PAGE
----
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Discussion in 'New Member Introductions' started by Victor1985, Feb 20, 2019.

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What is a good resolution to use in low light?

  1. 4K

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  2. 2K

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  3. 10180p

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  1. Victor1985

    Victor1985 n3wb

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    I am in market for 12-16 4K-2K Cameras with 16 Channel NVR for newly acquired bar/restaurant in Philly downtown . I read a lot here about Dahua cameras but not sure if it will fit within my budget. I also plan to hire professional to install rather than taking up big task myself.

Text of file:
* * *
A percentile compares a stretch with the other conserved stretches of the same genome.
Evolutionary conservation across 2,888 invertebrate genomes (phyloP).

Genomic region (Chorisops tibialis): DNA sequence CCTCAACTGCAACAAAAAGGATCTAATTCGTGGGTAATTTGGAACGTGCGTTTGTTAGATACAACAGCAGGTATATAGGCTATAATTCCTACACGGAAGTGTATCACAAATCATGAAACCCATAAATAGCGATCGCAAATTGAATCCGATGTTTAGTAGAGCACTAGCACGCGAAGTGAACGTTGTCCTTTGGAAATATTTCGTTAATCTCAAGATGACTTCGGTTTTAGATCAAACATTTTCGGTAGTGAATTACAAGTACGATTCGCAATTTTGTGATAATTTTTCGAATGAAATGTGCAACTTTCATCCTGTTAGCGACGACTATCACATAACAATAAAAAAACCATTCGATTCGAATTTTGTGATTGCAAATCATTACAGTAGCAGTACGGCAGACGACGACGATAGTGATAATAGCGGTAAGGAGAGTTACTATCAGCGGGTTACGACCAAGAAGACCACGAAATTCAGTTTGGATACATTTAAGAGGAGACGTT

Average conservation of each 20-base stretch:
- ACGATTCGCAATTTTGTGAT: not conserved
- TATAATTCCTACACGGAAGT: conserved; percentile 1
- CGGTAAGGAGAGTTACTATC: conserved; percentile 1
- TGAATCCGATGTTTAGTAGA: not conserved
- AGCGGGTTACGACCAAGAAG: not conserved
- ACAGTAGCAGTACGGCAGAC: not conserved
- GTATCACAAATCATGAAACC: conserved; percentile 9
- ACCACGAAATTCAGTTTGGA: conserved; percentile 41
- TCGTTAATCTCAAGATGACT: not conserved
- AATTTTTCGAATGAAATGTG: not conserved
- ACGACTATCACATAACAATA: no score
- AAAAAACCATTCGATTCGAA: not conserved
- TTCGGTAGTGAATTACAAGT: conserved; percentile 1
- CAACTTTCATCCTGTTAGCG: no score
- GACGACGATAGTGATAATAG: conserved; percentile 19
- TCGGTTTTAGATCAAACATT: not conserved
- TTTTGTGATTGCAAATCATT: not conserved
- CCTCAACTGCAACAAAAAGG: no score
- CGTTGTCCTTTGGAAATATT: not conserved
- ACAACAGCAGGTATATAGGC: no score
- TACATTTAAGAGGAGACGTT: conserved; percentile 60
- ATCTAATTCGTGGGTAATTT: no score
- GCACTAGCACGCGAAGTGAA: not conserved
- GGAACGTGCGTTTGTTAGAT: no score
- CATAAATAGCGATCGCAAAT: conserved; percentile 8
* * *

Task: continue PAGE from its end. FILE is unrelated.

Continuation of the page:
I am considering Lorex 9 Camera 4K System with 16 Channel NVR being sold at Costco (Costco Wholesale). Not sure if it will be able to capture good resolution video in low light setting. Being bar ambiance - it will be normally low light situation all the time. I also want to make sure camera will be able to zoom in without loosing quality of video(just in case).

    Looking forward to hear your views. I must admit Mat200 brought me here from Slickdeals forum.
     
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  2. Victor1985

    Victor1985 n3wb

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    @mat200 Looking forward to hear your opinion.
     
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  3. aristobrat

    aristobrat IPCT Contributor